Inter-Research > MEPS > v124 > p159-170  
Marine Ecology Progress Series

via Mailchimp

MEPS 124:159-170 (1995)  -  doi:10.3354/meps124159

Patterns of resource allocation to somatic, defensive, and reproductive functions in the Mediterranean encrusting sponge Crambe crambe (Demospongiae, Poecilosclerida)

Uriz MJ, Turon X, Becerro MA, Galera J, Lozano J

The pattern of resource allocation in the sponge Crambe crambe (Schmidt) (Demospongiae, Poecilosclerida) in 2 contrasting habitats and in specimens of 3 size classes was studied. The sponge biomass per unit area increased with sponge size in both illuminated and dark environments. An increase with size was also found in the illuminated habitat for the investment in organic matter per unit area. This parameter was almost constant among the 3 size classes from the shaded habitat, with values similar to those of the medium-sized specimens from the illuminated environment. The amount of silica per mm2 was higher in the dark site where it proved size-dependent, whereas it did not vary with size in the illuminated habitat. Investment in reproduction per unit area was higher in the illuminated wall and was positively correlated with size in both habitats. The amount of calcareous debris included by the sponge during its growth did not vary across size classes in either habitat. All variables related to sponge thickness showed significant differences between the 2 sites studied, while neither the size nor the interaction of habitat and size significantly influenced their values. The specimens were thicker in the illuminated habitat, both in their choanosome and ectosome layers. No variations with size or site were found for the canal system. There was a significant habitat effect on the amount of matrix, which was higher in the illuminated environment. Sponges produced more collagen in the shaded environment than in the illuminated site. This was particularly true for specimens larger than 1000 mm2 (medium and large size classes). As for the number of fibres, there was also significantly more fibre material in the sciaphilous sponges. A significant interaction was found between habitat and size effects on the number of cells per sponge section. The pattern of resource allocation to the different functions considered was similar in medium-sized specimens from the 2 contrasting habitats except for the number of cells and amount of collagen per sponge section. Small and large sponges, on the other hand, featured the highest between-habitat differences in resource allocation. Large sponges from the illuminated habitat invested relatively more energy in organic matter and less in mineral and collagen structures than their sciaphilous counterparts. Small photophilic sponges invested more in silica than small sciaphilous specimens. Investment in reproduction was notably higher in the whole size range of photophilic sponges than in the corresponding size classes from the dark site. Consequently, this species seems able to shift its resource allocation as a function of size and environmental conditions. We propose an interpretation in terms of a higher competitive pressure in the shaded environment that results in increased investment in defensive/supportive (mineral and organic) structures and a lower investment in somatic growth (organic matter) and reproductive output (larvae).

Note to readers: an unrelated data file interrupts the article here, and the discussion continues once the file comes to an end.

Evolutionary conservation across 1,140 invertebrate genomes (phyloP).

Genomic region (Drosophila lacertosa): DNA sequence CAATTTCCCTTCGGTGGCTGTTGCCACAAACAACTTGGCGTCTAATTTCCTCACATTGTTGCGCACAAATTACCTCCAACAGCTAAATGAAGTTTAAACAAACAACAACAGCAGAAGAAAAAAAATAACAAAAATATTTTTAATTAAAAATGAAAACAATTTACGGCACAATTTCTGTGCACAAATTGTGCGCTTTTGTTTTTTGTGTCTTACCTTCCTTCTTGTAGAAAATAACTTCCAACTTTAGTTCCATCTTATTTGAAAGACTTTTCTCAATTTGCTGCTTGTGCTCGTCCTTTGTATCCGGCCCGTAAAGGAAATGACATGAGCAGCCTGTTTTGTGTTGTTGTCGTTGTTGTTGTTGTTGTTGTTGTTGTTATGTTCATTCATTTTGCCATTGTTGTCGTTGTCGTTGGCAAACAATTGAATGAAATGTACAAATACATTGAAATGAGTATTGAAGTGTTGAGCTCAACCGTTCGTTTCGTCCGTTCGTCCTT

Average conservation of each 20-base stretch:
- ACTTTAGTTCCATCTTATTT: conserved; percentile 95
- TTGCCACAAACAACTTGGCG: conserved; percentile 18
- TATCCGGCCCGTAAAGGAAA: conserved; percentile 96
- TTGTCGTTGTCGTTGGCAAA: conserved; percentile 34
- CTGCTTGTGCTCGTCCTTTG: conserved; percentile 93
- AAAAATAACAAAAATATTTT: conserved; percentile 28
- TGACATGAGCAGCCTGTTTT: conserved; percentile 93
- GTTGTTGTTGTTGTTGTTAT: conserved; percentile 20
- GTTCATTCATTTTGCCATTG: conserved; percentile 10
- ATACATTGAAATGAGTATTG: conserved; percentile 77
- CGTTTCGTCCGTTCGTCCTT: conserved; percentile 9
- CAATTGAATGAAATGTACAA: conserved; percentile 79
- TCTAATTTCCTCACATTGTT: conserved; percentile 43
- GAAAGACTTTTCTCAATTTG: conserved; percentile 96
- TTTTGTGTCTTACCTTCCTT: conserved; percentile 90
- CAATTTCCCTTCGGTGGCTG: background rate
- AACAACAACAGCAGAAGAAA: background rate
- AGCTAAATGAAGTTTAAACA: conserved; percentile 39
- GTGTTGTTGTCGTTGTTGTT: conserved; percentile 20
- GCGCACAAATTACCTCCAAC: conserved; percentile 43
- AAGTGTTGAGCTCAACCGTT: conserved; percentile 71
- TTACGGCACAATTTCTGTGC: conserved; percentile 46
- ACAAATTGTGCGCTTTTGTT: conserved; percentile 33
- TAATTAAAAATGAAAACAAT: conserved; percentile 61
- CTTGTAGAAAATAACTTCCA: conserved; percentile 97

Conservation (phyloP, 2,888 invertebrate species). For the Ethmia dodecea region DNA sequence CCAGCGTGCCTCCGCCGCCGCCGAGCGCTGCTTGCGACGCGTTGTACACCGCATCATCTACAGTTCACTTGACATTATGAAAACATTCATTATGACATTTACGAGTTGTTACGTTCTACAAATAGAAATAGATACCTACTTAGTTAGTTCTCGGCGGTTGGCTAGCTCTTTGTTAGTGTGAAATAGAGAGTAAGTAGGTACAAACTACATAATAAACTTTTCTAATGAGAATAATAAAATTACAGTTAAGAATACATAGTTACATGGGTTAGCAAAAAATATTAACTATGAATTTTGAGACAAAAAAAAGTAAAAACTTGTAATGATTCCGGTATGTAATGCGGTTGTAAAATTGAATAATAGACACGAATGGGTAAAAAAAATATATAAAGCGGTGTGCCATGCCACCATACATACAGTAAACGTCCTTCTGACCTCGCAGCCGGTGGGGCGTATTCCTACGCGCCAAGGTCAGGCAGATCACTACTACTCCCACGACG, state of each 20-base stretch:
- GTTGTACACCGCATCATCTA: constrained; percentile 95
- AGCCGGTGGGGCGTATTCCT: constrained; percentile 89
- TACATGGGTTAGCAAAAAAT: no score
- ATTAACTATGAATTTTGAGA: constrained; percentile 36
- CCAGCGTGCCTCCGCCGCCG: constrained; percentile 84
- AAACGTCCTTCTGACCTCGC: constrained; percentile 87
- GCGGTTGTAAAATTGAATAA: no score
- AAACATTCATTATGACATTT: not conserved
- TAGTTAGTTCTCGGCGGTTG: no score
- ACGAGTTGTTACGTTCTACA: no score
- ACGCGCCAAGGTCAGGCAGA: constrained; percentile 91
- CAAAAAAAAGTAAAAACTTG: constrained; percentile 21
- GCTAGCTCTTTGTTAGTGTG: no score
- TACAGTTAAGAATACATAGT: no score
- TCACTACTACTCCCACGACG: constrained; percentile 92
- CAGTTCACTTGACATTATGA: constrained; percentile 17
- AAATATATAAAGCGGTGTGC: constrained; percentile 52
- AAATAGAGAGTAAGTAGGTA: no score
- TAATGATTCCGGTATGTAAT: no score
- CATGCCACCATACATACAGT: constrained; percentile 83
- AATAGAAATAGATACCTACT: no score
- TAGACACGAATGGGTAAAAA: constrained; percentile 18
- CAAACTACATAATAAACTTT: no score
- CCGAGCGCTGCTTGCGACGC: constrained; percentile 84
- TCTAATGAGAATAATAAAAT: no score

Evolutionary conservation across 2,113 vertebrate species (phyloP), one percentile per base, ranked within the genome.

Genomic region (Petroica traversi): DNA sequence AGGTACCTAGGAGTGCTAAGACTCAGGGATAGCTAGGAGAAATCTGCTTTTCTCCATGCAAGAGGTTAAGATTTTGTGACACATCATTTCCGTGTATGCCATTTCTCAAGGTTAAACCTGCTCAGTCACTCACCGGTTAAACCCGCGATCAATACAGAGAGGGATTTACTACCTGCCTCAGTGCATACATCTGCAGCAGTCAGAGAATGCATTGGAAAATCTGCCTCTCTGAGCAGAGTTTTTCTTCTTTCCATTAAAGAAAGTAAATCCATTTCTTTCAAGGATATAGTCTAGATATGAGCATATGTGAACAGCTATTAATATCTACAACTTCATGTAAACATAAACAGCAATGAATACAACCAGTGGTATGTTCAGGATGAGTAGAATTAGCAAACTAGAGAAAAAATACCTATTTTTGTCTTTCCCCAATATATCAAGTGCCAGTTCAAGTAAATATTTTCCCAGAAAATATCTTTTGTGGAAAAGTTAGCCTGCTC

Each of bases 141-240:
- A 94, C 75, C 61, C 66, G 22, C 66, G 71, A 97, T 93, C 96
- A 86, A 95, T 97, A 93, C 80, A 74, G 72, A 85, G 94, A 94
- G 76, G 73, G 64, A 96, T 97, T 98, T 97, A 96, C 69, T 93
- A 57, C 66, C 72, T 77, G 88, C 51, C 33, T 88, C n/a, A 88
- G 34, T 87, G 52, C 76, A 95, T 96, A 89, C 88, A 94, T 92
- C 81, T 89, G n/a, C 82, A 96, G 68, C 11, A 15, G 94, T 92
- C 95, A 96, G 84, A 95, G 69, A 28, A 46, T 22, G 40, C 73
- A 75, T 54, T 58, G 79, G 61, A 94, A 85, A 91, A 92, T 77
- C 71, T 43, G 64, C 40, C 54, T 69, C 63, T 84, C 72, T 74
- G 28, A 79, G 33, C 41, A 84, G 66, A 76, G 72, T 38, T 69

Resource allocation . Reproductive investment . Silica . Organic matter . Collagen . Cells . Spongin . Sponges

Full text in pdf format
 Previous article Next article